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Today, For A Better Tomorrow: Gross Domestic Wellbeing

By Hannah Ormston, Carnegie UK Trust 
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It’s been over 10 years since the ground-breaking Stiglitz-Sen-Fitoussi Commission asserted the value of governments shifting their emphasis away from measuring economic production (GDP) to measuring citizens’ wellbeing. Since then, several governments across the world have crafted innovative new ways of measuring and understanding the lives of their citizens.

Perhaps one of the most celebrated examples is New Zealand’s approach. The NZ Treasury’s Living Standards Framework – first developed in 2011 - captures information and measures ‘progress’ across several areas of wellbeing. From housing to health, social connections to knowledge and skills, it emphasises both the importance of intergenerational wellbeing and recognises that each domain or area of life cannot be understood in isolation. It acknowledges, for example, that where a person lives may impact their ability to access greenspace or public transport. Likewise, the quality of an individual’s personal connections could improve their mental health, happiness, or satisfaction with life.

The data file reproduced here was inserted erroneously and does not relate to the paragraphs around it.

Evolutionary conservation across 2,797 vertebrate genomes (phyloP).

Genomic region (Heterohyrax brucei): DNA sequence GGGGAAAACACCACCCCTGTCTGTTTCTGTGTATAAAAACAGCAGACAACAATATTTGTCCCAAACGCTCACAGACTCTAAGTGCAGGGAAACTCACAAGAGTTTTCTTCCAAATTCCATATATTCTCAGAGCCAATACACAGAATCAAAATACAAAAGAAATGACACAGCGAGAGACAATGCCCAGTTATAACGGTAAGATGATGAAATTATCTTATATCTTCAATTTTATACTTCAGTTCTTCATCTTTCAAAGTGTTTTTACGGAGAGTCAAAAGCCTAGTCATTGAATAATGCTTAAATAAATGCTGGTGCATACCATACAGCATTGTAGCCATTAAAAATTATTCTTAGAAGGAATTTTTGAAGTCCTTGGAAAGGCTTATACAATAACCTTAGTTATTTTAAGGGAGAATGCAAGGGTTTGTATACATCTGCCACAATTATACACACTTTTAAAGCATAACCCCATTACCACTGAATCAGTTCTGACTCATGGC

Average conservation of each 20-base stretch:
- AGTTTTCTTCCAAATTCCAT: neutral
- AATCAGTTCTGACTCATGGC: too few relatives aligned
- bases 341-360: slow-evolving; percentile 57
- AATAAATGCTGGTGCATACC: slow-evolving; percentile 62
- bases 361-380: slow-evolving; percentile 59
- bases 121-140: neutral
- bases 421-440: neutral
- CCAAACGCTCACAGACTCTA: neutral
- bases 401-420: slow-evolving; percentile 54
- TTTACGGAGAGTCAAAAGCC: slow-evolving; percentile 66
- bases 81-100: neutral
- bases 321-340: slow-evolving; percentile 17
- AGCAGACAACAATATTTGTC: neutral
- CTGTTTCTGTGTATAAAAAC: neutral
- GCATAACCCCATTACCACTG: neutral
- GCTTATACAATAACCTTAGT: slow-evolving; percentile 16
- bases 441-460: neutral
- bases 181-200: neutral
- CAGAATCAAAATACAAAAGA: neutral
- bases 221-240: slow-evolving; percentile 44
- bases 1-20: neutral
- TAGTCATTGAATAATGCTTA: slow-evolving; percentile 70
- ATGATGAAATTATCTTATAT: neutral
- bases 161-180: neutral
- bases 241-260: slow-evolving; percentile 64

It may be more than just a coincidence that New Zealand is recognised as a leading wellbeing government and was able to more successfully respond to and mitigate the adverse impacts of COVID-19 than its counterparts across the world. New Zealand’s approach is informed by a more holistic understanding of wellbeing. One which balances the health, wealth and happiness of society in equal measure, and where economic growth is not the primary goal. Their longer-term approach and commitment to improving equality for all of its citizens is evidenced by the consistent data which they have diligently collected since 2011. And, moving beyond rhetoric, they have utilised this data. Using it to inform budgets and decision making and address long-term challenges. Their commitment to wellbeing – and specifically wellbeing measurement - could explain why New Zealand has the lowest COVID-19 death rates in the OECD.